Face it, friends, you sound like a dork because you suck at conveying information. To make matters worse, the information you’re ejaculating now isn’t serving the people you need it to serve. You’re writing so your idol(s) will click that heart button on your Instagram, or that “like” button on Facebook. Of course, there’s nothing wrong with wanting respect and admiration from your peers. It feels nice.
The downside to your fitness friends plugging your stuff is that they’re also friends with your friends. So your already misguided and badly worded info is getting passed around to people who actually know what you’re talking about and likely apply it themselves. In effect, everyone is standing in a circle with their hands to the side mutually masturbating everyone to their left and right. Hence why we have the term “circle jerk.”
Of course, I would be remiss if I didn’t tell you how to fix this. So, I will. I’ll break down some common things you see on Instagram and tell you how to fix that stuff. First thing’s first, however. You need to stop explaining shit as if people know what the fuck you’re talking about. This means you have to take that which is abstract and cement it into your readers’ minds. Now, I realize this might seem pretty abstract because it is. So, I want to cement this into your mind. So, here comes the list because everyone loves them.
1. Stop using jargon to communicate to your audience
There are exceptions to this. See, my audience for this is for fitness professionals so I can get away with using some jargon because you all (at least you damn well better) know what I am saying. That said, let’s look at something we all know about: the caloric deficit. Sure, we know a caloric deficit means a dearth of energy. You burn more calories than you take in. Of course, you know that a food calorie is the amount of energy it takes to heat up one kilogram of water one degree Celsius. You know it’s a measure of energy. And you know a deficit of said energy means you aren’t getting enough.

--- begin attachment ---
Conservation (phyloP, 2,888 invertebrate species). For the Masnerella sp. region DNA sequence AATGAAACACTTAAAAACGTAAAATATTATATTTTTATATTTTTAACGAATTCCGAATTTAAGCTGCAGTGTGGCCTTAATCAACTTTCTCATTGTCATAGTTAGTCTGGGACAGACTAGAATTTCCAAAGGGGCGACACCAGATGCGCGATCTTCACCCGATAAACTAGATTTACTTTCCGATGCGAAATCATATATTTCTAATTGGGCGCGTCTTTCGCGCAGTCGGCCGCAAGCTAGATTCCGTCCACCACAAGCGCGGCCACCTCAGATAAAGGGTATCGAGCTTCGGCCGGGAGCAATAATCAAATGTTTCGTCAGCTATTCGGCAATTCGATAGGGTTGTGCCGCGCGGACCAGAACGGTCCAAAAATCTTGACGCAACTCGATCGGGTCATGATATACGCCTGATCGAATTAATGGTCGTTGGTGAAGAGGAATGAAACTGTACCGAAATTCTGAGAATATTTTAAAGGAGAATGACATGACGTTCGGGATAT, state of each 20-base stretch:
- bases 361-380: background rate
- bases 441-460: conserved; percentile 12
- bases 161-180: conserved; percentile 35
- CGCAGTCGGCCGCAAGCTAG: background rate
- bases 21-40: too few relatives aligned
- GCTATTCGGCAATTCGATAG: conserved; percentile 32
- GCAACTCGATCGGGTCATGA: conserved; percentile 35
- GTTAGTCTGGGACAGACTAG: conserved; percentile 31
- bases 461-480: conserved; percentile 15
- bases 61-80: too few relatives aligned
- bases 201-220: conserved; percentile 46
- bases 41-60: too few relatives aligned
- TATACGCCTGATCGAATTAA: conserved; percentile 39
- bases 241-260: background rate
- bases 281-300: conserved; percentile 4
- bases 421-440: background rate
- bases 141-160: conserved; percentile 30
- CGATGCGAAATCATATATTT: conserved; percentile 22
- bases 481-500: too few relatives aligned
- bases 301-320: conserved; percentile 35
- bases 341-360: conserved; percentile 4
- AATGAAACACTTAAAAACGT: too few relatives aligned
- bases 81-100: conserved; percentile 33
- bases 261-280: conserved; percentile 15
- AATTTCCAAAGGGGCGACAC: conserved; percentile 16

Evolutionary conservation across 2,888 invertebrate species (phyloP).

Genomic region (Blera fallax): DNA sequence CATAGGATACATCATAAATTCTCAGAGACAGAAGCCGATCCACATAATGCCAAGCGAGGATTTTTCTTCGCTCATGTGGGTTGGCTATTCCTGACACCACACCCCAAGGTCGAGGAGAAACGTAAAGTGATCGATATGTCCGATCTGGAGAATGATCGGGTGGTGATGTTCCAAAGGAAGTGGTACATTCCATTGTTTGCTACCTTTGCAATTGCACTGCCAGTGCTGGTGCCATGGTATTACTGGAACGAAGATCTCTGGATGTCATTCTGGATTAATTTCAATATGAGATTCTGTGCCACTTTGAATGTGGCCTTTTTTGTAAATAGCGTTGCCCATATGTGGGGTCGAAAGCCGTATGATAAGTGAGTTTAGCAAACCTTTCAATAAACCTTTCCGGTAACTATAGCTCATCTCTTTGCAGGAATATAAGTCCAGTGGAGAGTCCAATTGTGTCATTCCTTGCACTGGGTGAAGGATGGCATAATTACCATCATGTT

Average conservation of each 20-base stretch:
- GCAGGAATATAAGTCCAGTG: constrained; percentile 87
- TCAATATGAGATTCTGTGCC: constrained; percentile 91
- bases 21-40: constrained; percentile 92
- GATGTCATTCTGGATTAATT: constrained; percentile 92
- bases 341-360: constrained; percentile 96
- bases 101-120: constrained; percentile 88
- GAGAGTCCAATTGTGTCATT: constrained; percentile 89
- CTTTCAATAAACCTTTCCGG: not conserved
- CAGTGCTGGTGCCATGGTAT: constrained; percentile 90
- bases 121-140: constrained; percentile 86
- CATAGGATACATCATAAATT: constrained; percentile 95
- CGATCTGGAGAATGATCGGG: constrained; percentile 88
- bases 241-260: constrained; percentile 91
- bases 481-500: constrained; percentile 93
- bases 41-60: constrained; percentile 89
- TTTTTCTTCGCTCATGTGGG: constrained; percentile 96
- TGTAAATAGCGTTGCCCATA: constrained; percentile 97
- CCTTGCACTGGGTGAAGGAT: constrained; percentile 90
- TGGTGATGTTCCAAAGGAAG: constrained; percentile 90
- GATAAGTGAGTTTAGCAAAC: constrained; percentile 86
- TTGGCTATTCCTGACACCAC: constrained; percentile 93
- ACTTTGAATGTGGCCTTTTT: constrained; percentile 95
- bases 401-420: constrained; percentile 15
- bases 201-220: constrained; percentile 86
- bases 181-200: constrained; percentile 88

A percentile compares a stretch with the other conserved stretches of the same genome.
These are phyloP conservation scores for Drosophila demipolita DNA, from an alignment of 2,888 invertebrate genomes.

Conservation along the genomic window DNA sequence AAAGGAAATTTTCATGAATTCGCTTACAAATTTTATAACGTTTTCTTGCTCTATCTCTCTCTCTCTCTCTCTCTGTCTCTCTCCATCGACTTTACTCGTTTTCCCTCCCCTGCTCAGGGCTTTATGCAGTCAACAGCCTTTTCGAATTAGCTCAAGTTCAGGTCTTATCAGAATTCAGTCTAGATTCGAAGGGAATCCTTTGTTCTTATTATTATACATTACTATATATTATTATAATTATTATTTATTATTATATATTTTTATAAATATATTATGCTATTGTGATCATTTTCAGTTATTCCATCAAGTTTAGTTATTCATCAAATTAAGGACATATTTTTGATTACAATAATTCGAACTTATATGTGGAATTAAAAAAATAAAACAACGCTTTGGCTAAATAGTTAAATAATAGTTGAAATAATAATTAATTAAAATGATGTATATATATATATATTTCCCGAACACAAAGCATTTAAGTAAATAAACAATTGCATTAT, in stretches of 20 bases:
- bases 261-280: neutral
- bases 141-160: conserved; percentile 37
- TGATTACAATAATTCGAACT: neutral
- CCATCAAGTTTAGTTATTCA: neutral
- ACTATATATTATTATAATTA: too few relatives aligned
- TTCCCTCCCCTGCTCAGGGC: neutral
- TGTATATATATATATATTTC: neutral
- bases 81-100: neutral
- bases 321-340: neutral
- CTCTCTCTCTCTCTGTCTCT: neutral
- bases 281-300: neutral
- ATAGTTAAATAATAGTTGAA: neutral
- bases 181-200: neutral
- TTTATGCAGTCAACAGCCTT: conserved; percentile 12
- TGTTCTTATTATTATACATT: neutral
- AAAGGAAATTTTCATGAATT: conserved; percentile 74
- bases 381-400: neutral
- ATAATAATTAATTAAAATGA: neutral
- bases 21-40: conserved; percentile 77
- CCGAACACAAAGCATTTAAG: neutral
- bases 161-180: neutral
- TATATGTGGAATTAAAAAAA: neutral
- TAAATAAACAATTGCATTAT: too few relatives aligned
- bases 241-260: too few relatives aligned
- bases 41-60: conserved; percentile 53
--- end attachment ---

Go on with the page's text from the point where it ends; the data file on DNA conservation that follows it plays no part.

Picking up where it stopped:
Your audience might not know that, though. In fact, it’s best to assume they don’t. Since they don’t, this means that infographic you made—you know, the one about how all diets work based on a caloric deficit—is useless. It’s the sine qua non of circle jerking, except you don’t orgasm at the end. While the infographic is technically true, its applicability leaves much to be desired.
Fix it. Now. Explain to your readers the following, in the simplest terms you can:
- What a caloric deficit is
- How to attain said deficit
- A brief summary of how the deficit causes fat loss
This won’t be easy, at first. But you can do it with practice. Kind of like how you sucked at lifting until you practiced and got better.
2. Good lord, stop with the infographics
You’re not good at them unless you’re Spencer Nadolsky. I know they’re easy to share. And maybe you managed to squeak out a decent one sometime last year. But most of the time, infographics are the same played out stuff getting shared over and over again by your friends and colleagues. Explain whatever you wish to explain with your words. It will make you a better communicator. Trust me on this.
3. Finally, learn to write, and not like a dork
Sure, there’s going to be some technical terms you wind up using. It’s the name of the game. But you want to use such terminology when it was needed. You also need to explain what it means. And only when necessary.
I’ll go with another common fitness phrase (or at least it should be common in your circles if you’re worth your salt): progressive overload. Believe it or not, your average person probably doesn’t know what progressive overload means. Like our previous example, they might know what the dictionary definitions are but not the application and their context. So, using the model of explaining just enough without being a dork, how could you define progressive overload without making it a snooze fest?
If you said “progressive overload is the gradual increase of stress on the body via the resistance you work against, your overall rep count multiplied by the resistance used, increased workload in shorter time periods, or any combination therein,” you would be absolutely correct.
Of course, that’s a general definition. If you’re teaching someone how to program workouts, you’d need more extrapolation. But there’s your starting point
4. Talk about stuff your people want to know about
This is important. I can count on two fingers the number of people who’ve asked me about shear force on the knee when doing squats. That being the case, it’s not something I write about often. It’s also not something I care to write about. Ever. In fact, if I had a choice between watching the water evaporate out of a can of tuna or writing about shear forces, I’d choose the former.
For you, find out where your audience is. Do they have a subreddit they frequent? Are they on Quora? Do they leave amazon reviews? If so, what are they buying that’s relevant to you? Are they in Facebook groups? If they’re on Reddit or in Facebook groups, what kind of stuff do they want to know? Look for their questions. Write articles, Facebook posts, or Instagram captions to answer those questions.
You have a long way to go before you stop sounding like a dork. You have an even longer way to go before you fully find and flesh out your voice in how you deliver whatever it is you’re going to deliver. So, you might as well start practicing now. You’ll only get better.
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